I had exceeded the few burn blisters originally planned by quite a considerable margin. I set off towards the central hills of Börzsöny, where I would have spent the time between then and the 27th. Deviating significantly from the instructions I had received, I called Károly Szadai instead of the police. Even in the preparatory stage I had decided that he should dirty his hands a little as well if I were to become famous because of Mr "László". Sticking to my concocted story as elaborated, I added a further layer: he should be the one to inform the police.

That morning it already became apparent that I would have to abandon the trip of several days, which had originally promised to be a pleasant one, a thick discharge had begun oozing out of the deeper burns and, in spite of the fact that I had a first aid kit with me, I was fearful that the wounds might become infected in the forest surroundings. I headed back and, repeating my concocted story like a parrot on my mobile phone, I let myself be persuaded to come forward. I was only able to reach the part of the road where the people from the secret service had arrived by forcing myself to march. They picked me up. Beforehand, I hid my gear again and removed the bandages I had placed on my wounds. I did, however, keep on my person the rough draft of the report I had submitted to the MWP office as well as the working material on it, which I could wave about splendidly like a bloodied sword, though it had no further significance.

At the service, they took down my concocted story in an official protocol in the course of a hastily conducted examination. The bare bones of the story were as follows: that on the road at night, the occupants of a car overtaking me opened fire on me. As a result, I ran into a ditch and, noticing that my adversary was turning to come back towards me, I escaped by setting light to the fuel leaking out of my car with the aim of misleading them. I made reference to the attack having been prepared in advance and handed over the working material I already mentioned whilst ranting against the sphere of interest surrounding Pinpoint.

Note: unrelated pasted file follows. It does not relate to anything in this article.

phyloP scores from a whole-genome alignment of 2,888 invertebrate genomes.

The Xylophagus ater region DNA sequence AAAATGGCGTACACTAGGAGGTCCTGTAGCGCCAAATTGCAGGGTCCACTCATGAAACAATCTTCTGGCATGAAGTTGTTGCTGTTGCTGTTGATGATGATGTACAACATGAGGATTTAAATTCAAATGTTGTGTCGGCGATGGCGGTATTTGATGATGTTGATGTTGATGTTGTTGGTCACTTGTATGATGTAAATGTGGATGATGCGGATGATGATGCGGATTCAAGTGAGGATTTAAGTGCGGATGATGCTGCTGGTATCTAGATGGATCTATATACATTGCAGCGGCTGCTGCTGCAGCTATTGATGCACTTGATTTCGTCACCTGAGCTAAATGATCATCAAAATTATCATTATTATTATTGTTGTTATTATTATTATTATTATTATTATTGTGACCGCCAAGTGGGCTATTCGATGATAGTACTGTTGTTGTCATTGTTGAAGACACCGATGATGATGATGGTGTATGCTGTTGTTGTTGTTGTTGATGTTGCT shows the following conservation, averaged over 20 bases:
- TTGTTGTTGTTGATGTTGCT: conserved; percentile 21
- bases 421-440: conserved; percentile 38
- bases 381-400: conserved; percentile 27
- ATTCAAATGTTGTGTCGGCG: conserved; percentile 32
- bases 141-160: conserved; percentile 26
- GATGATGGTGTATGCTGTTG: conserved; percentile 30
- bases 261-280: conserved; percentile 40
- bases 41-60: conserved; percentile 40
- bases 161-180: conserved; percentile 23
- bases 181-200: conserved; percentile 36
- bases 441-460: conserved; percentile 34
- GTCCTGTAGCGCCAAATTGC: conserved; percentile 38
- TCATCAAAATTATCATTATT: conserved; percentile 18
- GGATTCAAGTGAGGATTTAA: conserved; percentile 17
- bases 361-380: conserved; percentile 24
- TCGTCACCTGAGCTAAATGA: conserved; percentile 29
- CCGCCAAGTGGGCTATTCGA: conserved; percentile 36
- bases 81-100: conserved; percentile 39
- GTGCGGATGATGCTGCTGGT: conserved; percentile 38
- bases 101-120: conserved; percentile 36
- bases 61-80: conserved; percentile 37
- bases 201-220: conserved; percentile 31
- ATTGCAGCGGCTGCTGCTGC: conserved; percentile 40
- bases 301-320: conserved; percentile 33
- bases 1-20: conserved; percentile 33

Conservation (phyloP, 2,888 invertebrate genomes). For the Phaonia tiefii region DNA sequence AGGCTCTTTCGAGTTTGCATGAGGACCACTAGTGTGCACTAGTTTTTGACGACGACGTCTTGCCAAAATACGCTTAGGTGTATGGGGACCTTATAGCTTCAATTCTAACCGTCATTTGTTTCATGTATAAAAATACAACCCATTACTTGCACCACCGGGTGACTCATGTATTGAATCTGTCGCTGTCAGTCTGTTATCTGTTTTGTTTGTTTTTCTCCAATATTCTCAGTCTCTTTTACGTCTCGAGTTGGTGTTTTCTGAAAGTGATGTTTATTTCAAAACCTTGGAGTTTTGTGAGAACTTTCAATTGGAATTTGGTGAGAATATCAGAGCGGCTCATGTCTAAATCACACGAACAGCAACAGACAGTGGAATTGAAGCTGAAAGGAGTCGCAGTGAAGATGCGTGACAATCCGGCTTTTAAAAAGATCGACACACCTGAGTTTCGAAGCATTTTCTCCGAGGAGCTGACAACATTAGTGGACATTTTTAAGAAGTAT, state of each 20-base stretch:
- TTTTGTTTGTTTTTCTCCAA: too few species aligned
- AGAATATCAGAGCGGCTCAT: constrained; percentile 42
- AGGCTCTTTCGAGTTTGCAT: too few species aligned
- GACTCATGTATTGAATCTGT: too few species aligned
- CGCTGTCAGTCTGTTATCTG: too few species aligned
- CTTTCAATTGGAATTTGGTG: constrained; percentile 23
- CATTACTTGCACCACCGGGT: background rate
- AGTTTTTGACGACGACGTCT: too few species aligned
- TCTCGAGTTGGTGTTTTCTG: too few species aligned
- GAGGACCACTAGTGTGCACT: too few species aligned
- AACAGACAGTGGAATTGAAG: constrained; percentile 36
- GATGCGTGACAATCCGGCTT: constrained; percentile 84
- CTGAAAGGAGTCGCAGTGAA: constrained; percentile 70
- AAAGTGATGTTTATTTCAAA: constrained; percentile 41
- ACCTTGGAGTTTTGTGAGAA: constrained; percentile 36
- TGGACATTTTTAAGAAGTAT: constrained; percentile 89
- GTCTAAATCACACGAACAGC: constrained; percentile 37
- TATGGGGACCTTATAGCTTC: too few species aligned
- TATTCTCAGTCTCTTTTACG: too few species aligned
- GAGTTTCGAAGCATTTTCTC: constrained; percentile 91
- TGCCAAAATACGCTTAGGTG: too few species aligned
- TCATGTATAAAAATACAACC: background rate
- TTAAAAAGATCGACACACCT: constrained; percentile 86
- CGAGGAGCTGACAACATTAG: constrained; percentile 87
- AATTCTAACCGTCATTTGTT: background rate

Afterwards I was placed in the burns unit of a hospital, where I could finally sleep it off. Two days later, I had to be treated under anaesthetic for the wounds to my hands. At times like that, it inevitably occurs to the ordinary mortal that even though such operations are very safe, there is at the same time a statistically quantifiable risk involved. This is why I jotted down a very short set of notes before the operation, something along the lines of "The Revenge of the Agent, who Made It by the Skin of His Teeth" and I took care to activate contacts [here the author is undoubtedly referring to calling friends either to divulge the details of his story, or to warn those with whom he may have deposited information that he might not live to tell the tale himself] so that the work I had done up to then would not have been for nothing.

The absolute worst of the most improbable nightmares of a secret agent is having his name, his activities and the details of the people he busted appear before the public eye in one and the same newspaper. Well, this is exactly what happened to me and no matter how thick my skin is, it is both unpleasant and dangerous, even if, to be frank, I was on the right side. I reckon that as things are at present, I have to specify exactly what I mean by the term "the good side". Let’s change it to bring it in line with my own vantage point and understanding of what it means. I was still lying in a hospital bed, when I received a phone call telling me that I must buy a copy of "Kriminális" due to appear the next day. It was simply the last straw that the call came from the sort of people I had been working against and that their names appeared too.